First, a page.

Category Archives: Oceans & Water

#ForewordFriday with Wade Davis

This week’s selection is from Wade Davis’ brand-new book, River Notes.

Here’s what author Terry Tempest Williams has to say about Wade’s new book:

“The first six pages of this book will break your heart. The remaining pages will repair what has been broken.”

Enjoy!

Questions & Answers with Marc Kuchner

Physics Today chats with Marketing for Scientists author Marc Kuchner about science-marketing skeptics and his motivation as an author.

Marc Kuchner works on supercomputing projects related to direct imaging of extrasolar planetary systems at NASA’s Goddard Space Flight Center in Greenbelt, Maryland. In 1994 he earned his bachelor’s degree in astronomy and astrophysics from Harvard University, and in 2000 he received his PhD in astronomy at Caltech.

In addition to his astronomy and astrophysics research, Kuchner composes original music and lyrics for country music artists. More recently, he’s turned his attention to teaching scientists and the science community how to get and retain “jobs, funding, and influence.” That’s the focus of his new book, Marketing for Scientists: How to Shine in Tough Times, published earlier this year by Island Press. He also blogs about the topic at http://marketingforscientists.com.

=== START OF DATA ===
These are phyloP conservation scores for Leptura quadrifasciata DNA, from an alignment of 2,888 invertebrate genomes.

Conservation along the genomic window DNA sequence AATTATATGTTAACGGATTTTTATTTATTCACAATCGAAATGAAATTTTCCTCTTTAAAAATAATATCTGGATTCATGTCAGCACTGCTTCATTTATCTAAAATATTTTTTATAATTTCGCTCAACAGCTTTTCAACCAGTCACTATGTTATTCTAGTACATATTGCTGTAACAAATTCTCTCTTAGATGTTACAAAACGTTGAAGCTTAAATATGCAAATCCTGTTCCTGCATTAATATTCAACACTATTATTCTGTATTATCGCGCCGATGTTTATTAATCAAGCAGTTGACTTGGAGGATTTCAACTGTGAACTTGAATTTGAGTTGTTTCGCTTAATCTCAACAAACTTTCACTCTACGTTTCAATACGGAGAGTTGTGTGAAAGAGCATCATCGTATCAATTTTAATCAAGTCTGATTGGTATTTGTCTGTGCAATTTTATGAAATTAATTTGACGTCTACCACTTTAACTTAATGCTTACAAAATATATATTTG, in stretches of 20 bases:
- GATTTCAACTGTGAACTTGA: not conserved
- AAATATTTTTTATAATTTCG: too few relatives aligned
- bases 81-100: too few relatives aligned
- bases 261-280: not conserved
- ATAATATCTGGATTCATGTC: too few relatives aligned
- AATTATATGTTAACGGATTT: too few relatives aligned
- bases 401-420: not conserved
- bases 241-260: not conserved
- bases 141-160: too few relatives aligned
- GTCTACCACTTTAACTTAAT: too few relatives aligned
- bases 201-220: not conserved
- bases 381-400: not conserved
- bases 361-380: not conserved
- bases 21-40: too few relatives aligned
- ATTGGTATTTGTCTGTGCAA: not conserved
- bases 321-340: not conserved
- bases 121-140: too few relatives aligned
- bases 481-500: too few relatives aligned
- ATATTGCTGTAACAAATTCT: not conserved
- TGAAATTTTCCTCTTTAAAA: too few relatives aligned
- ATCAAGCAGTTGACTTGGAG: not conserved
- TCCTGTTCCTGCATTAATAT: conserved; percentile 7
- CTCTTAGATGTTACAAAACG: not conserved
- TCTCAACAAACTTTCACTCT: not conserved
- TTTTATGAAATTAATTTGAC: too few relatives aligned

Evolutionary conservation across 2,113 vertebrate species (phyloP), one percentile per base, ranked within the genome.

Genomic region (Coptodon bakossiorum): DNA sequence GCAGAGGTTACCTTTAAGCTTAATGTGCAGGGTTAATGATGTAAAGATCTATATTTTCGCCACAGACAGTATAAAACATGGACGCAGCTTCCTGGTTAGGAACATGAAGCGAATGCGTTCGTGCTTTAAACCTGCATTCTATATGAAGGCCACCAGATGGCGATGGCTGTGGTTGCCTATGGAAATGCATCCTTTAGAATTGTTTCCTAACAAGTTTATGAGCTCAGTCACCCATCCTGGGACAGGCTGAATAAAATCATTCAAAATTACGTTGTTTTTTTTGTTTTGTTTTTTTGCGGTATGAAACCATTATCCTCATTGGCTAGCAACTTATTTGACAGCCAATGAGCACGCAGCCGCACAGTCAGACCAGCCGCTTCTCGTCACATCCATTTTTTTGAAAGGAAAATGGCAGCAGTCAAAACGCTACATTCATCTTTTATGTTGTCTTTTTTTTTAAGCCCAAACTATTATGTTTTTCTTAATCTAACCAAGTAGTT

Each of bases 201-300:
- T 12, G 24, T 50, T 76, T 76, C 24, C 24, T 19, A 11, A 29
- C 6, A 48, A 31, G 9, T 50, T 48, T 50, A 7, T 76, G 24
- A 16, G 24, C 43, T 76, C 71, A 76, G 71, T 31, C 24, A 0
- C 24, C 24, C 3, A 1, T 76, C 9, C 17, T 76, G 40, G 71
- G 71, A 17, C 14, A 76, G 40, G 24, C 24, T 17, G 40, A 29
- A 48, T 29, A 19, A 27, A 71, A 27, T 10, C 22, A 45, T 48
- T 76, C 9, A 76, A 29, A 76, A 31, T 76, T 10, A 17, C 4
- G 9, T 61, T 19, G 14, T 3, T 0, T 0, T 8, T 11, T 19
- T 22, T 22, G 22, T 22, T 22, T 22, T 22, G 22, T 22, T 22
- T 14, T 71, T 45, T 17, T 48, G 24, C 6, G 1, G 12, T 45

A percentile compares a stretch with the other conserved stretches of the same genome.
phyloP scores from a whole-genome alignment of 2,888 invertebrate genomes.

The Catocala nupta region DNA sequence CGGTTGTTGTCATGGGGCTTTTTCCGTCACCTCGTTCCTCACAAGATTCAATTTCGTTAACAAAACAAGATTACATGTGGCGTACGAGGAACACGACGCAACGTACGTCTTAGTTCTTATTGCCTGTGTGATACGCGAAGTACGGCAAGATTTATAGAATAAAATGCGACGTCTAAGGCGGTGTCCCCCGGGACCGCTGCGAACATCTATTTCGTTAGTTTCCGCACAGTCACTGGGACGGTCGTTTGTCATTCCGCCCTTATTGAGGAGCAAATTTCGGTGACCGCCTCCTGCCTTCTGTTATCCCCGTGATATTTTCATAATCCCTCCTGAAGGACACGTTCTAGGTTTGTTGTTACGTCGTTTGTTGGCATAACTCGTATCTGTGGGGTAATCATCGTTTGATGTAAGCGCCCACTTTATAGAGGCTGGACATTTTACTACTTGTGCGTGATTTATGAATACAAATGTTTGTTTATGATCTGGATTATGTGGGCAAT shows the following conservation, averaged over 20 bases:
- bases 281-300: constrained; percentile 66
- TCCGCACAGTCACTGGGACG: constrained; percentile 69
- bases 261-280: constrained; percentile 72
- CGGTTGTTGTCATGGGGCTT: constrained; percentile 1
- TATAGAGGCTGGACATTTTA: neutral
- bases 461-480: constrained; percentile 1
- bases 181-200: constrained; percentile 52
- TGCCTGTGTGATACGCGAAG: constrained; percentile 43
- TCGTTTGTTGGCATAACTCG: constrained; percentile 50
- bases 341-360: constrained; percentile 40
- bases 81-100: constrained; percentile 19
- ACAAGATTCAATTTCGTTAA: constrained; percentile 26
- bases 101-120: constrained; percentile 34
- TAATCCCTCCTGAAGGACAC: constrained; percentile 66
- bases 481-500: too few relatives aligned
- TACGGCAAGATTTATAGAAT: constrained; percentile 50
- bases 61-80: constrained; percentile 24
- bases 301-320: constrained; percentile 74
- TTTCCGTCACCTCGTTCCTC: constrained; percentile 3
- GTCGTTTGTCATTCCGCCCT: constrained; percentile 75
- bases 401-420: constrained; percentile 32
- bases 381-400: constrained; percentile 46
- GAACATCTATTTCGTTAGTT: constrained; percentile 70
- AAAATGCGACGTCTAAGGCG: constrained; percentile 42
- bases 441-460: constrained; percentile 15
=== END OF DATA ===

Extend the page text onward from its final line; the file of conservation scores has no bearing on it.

Physics Today recently caught up with Kuchner to discuss the book.

PT: What motivated you to write this book?

Kuchner: At first, it was the steady onslaught of insults to US science: climate-change denial, evolution denial, the decay of science education. Then the recession struck in 2008, and the number of job openings for postdocs in my field dropped by a factor of three.  My own postdocs and students were hurting.  I felt that I couldn’t just scratch my chin and spout the same old anecdotal job-hunting advice that worked twenty years ago.  But after my experiences in the music business, marketing looked like a promising tool to help my students and colleagues win the jobs, funding, and influence we scientists need to keep doing what we love.

PT: Did your experiences as a NASA scientist and as a commercial songwriter contribute differently to the formulation of your thesis? If so, how?

Kuchner: Often, scientists enjoy a special privilege: We live in a bubble of friendly colleagues who feel compelled to listen to us and read our papers.  As a new country songwriter from New York, I quickly learned that most people don’t have the privilege of an automatic audience. Overcoming that challenge taught me lessons I could offer scientists who are struggling to be heard, such as young scientists seeking jobs and more senior scientists who want to influence the public and the government.

More at Physics Today.

#forewordFriday Rivers for Life

This week’s #forewordFriday selection is from one of our most popular books on rivers. Since the Potomac was recently named the as America’s most endangered river this year, Rivers for Life seems an appropriate selection.

 

Top 10 Eco-Book List from The Guardian

Fred Pearce’s top 10 eco-books

From the despair of nuclear bombs to the hope of nuclear technology, the environment journalist picks out green books that are both positive and negative about our planet’s future

I am not a tree hugger. Nor a people hater. For me, as an environment journalist for 30 years, the story is about people and how they work, live and dream on planet Earth. And how we – seven billion of us, and counting – can keep up the mad dance of civilisation in an ever more crowded and resource-depleted world. Luckily, I am an optimist.